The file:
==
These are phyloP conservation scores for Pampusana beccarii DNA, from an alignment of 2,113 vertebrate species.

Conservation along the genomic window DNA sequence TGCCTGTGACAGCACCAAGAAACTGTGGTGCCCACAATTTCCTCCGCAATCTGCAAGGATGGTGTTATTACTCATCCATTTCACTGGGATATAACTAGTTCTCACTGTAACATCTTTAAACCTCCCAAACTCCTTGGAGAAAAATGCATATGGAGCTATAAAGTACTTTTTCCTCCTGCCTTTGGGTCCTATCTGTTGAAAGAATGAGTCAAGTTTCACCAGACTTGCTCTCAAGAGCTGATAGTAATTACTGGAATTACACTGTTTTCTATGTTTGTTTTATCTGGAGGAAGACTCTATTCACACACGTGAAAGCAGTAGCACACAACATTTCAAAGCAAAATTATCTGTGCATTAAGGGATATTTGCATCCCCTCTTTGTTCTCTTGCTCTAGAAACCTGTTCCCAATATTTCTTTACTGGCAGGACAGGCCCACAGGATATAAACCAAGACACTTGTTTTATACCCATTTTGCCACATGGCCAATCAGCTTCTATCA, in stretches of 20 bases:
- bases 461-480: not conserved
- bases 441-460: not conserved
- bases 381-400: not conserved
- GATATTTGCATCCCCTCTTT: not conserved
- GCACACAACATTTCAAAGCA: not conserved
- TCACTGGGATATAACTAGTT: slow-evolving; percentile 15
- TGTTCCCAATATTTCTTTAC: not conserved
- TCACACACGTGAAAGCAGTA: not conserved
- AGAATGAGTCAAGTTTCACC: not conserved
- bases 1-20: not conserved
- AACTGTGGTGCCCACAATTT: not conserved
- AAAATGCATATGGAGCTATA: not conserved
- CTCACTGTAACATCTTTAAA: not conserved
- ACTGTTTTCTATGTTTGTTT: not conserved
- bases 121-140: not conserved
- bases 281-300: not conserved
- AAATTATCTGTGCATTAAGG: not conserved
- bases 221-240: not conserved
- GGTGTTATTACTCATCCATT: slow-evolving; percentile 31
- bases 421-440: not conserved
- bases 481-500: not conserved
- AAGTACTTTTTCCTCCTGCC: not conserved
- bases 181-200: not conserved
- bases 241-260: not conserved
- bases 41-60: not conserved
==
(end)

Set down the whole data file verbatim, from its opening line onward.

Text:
These are phyloP conservation scores for Pampusana beccarii DNA, from an alignment of 2,113 vertebrate species.

Conservation along the genomic window DNA sequence TGCCTGTGACAGCACCAAGAAACTGTGGTGCCCACAATTTCCTCCGCAATCTGCAAGGATGGTGTTATTACTCATCCATTTCACTGGGATATAACTAGTTCTCACTGTAACATCTTTAAACCTCCCAAACTCCTTGGAGAAAAATGCATATGGAGCTATAAAGTACTTTTTCCTCCTGCCTTTGGGTCCTATCTGTTGAAAGAATGAGTCAAGTTTCACCAGACTTGCTCTCAAGAGCTGATAGTAATTACTGGAATTACACTGTTTTCTATGTTTGTTTTATCTGGAGGAAGACTCTATTCACACACGTGAAAGCAGTAGCACACAACATTTCAAAGCAAAATTATCTGTGCATTAAGGGATATTTGCATCCCCTCTTTGTTCTCTTGCTCTAGAAACCTGTTCCCAATATTTCTTTACTGGCAGGACAGGCCCACAGGATATAAACCAAGACACTTGTTTTATACCCATTTTGCCACATGGCCAATCAGCTTCTATCA, in stretches of 20 bases:
- bases 461-480: not conserved
- bases 441-460: not conserved
- bases 381-400: not conserved
- GATATTTGCATCCCCTCTTT: not conserved
- GCACACAACATTTCAAAGCA: not conserved
- TCACTGGGATATAACTAGTT: slow-evolving; percentile 15
- TGTTCCCAATATTTCTTTAC: not conserved
- TCACACACGTGAAAGCAGTA: not conserved
- AGAATGAGTCAAGTTTCACC: not conserved
- bases 1-20: not conserved
- AACTGTGGTGCCCACAATTT: not conserved
- AAAATGCATATGGAGCTATA: not conserved
- CTCACTGTAACATCTTTAAA: not conserved
- ACTGTTTTCTATGTTTGTTT: not conserved
- bases 121-140: not conserved
- bases 281-300: not conserved
- AAATTATCTGTGCATTAAGG: not conserved
- bases 221-240: not conserved
- GGTGTTATTACTCATCCATT: slow-evolving; percentile 31
- bases 421-440: not conserved
- bases 481-500: not conserved
- AAGTACTTTTTCCTCCTGCC: not conserved
- bases 181-200: not conserved
- bases 241-260: not conserved
- bases 41-60: not conserved